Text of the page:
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In this paper, a new conductive polymer foam-surfaced electrode was proposed for use as a capacitive EEG electrode for nonintrusive EEG measurements in out-of-hospital environments. The current capacitive electrode has a rigid surface that produces an undefined contact area due to its stiffness, which renders it unable to conform to head curvature and locally isolates hairs between the electrode surface and scalp skin, making EEG measurement through hair difficult. In order to overcome this issue, a conductive polymer foam was applied to the capacitive electrode surface to provide a cushioning effect. This enabled EEG measurement through hair without any conductive contact with bare scalp skin. Experimental results showed that the new electrode provided lower electrode-skin impedance and higher voltage gains, signal-to-noise ratios, signal-to-error ratios, and correlation coefficients between EEGs measured by capacitive and conventional resistive methods compared to a conventional capacitive electrode. In addition, the new electrode could measure EEG signals, while the conventional capacitive electrode could not. We expect that the new electrode presented here can be easily installed in a hat or helmet to create a nonintrusive wearable EEG apparatus that does not make users look strange for real-world EEG applications.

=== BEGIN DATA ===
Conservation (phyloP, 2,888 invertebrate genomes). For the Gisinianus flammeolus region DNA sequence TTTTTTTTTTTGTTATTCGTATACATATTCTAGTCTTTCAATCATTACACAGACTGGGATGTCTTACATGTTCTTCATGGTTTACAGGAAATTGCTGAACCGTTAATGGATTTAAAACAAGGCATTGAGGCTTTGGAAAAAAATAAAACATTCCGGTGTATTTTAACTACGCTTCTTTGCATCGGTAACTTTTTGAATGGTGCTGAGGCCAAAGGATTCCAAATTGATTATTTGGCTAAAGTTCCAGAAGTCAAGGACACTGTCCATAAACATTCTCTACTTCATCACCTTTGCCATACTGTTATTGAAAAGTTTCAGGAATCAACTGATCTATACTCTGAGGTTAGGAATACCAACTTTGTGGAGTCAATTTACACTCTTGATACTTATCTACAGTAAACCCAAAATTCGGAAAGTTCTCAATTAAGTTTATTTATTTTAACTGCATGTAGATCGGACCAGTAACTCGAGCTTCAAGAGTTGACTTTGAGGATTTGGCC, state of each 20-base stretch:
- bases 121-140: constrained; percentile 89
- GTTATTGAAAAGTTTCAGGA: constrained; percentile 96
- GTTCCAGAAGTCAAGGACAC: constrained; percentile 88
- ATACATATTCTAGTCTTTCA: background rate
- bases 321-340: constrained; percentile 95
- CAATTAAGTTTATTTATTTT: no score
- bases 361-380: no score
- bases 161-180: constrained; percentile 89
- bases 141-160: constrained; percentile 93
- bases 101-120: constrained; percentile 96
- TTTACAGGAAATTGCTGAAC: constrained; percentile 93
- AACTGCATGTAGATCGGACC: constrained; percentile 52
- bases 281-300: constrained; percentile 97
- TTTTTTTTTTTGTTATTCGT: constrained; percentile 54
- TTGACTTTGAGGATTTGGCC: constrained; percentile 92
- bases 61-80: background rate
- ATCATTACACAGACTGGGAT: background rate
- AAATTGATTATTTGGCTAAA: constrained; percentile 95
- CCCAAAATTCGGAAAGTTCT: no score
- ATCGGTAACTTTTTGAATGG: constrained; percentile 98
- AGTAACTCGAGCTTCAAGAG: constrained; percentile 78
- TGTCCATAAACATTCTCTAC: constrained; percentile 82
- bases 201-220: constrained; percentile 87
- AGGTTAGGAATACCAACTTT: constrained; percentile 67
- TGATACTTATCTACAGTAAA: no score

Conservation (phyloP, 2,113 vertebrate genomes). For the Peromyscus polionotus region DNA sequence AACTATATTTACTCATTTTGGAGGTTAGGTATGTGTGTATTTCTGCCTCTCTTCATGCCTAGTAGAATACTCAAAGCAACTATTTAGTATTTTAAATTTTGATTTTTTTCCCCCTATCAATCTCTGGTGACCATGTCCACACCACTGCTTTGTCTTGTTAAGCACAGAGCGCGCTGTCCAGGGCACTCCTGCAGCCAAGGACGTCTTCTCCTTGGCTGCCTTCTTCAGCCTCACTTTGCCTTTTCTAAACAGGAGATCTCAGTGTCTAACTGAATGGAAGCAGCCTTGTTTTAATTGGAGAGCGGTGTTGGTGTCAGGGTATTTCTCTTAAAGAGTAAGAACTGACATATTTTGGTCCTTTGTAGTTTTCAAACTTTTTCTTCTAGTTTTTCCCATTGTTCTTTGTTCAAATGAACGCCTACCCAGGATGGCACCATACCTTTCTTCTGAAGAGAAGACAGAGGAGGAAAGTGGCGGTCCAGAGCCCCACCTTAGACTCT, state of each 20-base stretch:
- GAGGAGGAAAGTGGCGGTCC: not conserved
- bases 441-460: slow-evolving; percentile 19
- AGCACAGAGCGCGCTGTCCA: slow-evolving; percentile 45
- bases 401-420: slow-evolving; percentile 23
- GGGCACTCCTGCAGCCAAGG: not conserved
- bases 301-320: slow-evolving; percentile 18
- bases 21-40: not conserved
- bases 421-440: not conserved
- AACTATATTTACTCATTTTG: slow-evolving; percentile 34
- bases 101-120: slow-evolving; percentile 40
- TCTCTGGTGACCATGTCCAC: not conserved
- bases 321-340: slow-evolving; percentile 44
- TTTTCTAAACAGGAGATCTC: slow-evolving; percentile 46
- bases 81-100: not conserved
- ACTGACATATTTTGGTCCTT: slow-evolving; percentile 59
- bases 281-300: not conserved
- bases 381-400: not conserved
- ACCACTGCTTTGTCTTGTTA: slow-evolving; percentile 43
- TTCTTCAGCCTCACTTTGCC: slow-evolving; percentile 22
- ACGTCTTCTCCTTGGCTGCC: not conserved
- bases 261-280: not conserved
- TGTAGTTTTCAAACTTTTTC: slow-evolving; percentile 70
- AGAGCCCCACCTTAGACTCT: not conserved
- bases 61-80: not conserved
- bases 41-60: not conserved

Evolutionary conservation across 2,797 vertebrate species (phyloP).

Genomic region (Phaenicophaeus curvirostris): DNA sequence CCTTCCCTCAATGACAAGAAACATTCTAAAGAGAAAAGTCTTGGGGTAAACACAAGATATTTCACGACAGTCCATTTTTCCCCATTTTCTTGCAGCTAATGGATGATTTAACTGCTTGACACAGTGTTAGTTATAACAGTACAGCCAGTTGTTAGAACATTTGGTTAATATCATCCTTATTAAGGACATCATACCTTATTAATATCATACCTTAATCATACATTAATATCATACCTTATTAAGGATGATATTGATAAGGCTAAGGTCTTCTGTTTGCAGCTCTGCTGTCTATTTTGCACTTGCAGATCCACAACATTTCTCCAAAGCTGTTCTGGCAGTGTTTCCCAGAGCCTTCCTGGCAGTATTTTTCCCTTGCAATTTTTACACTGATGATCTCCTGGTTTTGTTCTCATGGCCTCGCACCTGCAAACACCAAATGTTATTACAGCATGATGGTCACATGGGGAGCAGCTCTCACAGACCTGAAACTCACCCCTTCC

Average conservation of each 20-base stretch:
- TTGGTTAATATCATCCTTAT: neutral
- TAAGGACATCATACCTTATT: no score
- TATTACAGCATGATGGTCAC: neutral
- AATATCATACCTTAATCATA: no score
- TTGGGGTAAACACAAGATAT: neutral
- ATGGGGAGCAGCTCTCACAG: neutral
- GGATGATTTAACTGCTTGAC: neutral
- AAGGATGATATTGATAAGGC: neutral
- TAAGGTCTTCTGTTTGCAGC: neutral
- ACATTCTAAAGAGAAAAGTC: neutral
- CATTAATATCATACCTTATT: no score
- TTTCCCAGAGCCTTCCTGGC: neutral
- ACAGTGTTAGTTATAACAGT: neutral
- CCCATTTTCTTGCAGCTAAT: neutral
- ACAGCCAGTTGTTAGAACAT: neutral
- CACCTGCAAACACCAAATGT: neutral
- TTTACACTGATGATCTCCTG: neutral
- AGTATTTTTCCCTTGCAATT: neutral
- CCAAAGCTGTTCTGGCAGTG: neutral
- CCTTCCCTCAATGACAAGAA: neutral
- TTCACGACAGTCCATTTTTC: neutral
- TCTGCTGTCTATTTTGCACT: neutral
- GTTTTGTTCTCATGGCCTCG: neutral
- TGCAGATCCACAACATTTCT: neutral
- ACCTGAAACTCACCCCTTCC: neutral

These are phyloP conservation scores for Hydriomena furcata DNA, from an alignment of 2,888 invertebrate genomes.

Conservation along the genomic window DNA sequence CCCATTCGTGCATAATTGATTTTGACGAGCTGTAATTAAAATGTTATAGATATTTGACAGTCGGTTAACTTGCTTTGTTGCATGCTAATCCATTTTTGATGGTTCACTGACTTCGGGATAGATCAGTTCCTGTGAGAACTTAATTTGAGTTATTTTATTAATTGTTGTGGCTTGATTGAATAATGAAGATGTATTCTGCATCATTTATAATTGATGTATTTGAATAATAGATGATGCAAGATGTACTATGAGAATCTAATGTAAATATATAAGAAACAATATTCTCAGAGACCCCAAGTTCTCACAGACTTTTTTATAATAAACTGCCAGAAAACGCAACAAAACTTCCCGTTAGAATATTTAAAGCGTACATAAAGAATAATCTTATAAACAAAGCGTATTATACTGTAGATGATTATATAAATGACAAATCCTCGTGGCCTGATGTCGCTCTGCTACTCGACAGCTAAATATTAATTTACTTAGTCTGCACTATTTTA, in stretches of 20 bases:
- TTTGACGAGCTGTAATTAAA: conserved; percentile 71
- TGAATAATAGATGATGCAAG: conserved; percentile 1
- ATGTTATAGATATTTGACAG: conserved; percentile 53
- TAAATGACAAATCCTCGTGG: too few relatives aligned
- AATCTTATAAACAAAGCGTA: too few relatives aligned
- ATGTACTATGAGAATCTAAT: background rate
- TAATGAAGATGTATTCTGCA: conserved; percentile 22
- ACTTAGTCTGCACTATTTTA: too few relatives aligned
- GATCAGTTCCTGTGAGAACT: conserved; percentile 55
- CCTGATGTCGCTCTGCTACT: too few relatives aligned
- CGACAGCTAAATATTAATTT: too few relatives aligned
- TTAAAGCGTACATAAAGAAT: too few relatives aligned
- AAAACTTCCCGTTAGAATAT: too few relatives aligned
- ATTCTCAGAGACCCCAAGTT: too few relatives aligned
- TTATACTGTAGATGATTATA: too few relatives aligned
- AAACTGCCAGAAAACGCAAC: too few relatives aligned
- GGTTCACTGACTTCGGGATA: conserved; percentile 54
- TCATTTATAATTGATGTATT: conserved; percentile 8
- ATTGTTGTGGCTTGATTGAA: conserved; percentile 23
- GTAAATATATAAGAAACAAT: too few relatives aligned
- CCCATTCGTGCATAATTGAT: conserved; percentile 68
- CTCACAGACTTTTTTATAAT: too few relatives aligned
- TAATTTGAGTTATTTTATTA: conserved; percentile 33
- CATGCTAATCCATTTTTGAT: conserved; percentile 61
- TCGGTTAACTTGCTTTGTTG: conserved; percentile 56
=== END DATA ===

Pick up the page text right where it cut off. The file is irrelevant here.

Date of Publication: Dec. 2012